5 reasons why SMM programmes could gain popularity

CWT outlines five reasons why SMM programmes are likely to gain popularity, after releasing a report that shows corporates are spending 'more than they think' on meetings and events.

CWT's Ian Cummings
CWT's Ian Cummings

New research released last week by CWT and BNT Group showed that although 96% of companies who adopted an SMM programme believed it was successful, less than 50% of organisations have one in place.

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In light of the research, CWT outlines why SMM programmes are likely to become more popular in future:

Managing spend

Gill Day, head of business development at CWT, said that one of the key reasons people adopt an SMM programme is simple: to manage spend. "Of the companies we’ve spoken to, the majority have no idea how much they’re spending on meetings and events, with up to 70% of the budget going on smaller events which aren’t being properly documented. An SMM programmes allows companies to better keep track of their spend – which really appeals to a lot of our markets."


Liz Quinton, regional director, operations for UK, IE & Northern Ireland at CWT, added that security had become a key issue facing everyone in the industry. "Companies can see a huge benefit to bringing the meetings work under an SMM programme, consolidating into the programme. There’s a huge benefit to being able to track your people and know where they are at all times. We actually spoke to companies who regularly sent their staff to small meetings and events, which weren’t being centrally managed. While they were able to keep close tabs on staff travelling abroad, the same couldn’t necessarily be said for local events. An SMM programme gives companies the chance to manage this much better."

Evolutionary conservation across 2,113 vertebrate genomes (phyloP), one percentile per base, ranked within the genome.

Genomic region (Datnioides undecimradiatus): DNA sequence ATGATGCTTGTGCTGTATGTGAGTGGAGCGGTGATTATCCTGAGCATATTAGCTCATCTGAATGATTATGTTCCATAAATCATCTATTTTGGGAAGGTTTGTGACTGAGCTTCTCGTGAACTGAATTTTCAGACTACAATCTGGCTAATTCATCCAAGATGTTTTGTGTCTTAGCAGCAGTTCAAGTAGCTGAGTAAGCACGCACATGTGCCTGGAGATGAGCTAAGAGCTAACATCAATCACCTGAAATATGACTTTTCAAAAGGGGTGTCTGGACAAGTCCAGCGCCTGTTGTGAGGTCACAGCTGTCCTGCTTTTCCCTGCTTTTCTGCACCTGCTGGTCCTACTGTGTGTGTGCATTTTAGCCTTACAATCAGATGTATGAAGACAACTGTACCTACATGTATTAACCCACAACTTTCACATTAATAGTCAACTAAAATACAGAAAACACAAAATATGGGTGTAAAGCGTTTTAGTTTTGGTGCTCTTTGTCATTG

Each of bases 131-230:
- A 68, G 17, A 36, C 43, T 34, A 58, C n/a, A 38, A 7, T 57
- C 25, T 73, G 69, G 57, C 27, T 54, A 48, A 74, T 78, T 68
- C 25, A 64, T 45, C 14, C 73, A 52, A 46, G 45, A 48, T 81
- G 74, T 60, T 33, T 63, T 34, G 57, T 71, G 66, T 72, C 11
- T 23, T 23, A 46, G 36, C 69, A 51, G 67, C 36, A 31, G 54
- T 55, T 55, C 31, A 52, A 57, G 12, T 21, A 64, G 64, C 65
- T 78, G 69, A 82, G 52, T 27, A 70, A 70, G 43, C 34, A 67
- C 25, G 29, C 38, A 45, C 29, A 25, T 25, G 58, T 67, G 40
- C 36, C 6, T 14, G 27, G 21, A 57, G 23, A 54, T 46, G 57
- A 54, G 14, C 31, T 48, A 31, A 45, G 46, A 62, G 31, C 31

Consolidating suppliers

Some companies get bogged down in the logistics of supplier payments, according to Day, who said this process could be simplified. "SMM programmes enable companies to keep control and reduce their number of suppliers. You can consolidate the number of suppliers or manage it through an agency. For example, one life sciences company had more than 35,000 suppliers, all of which had be put individually through the payment system. By consolidating this through a global SMM programme, they could put all that through one agency."

Tailoring to the market

For Ian Cummings, vice president CWT M&E EMEA, SMM is the ‘future of the meetings industry’, and can be tailored to any market. "Traditionally, I think people might be put off by SMM because of the ‘strategy’ element," he said. "But people are now learning that it doesn’t have to mean dry meetings in hotels. We can work with a wide range of venues and offer a creative product. For example, one company wanted to arrange an event in a barn full of hay. An SMM programme can work for any type of event."

Compliance and booking

Chris Goundrill, head of account management at CWT, said SMM could control other aspects of the meetings aside from cost, which appealed to many companies. "If you look at the finance market for example, that’s one market where SMM didn’t really take off, as they saw it as a just cost management. Now it’s getting more and more popular with finance service companies, as they see it as so important for improving booking systems. SMM programmes have long been popular with pharmaceutical companies due to the strict new compliance regulations in place. However, the issue of compliance is relevant to all industries now, so I think we’ll see more uptake as result."


Cummings promoted to vice president, CWT

CWT Meetings & Events takes on nine new hires

CWT Meetings & Events reports 12% global growth

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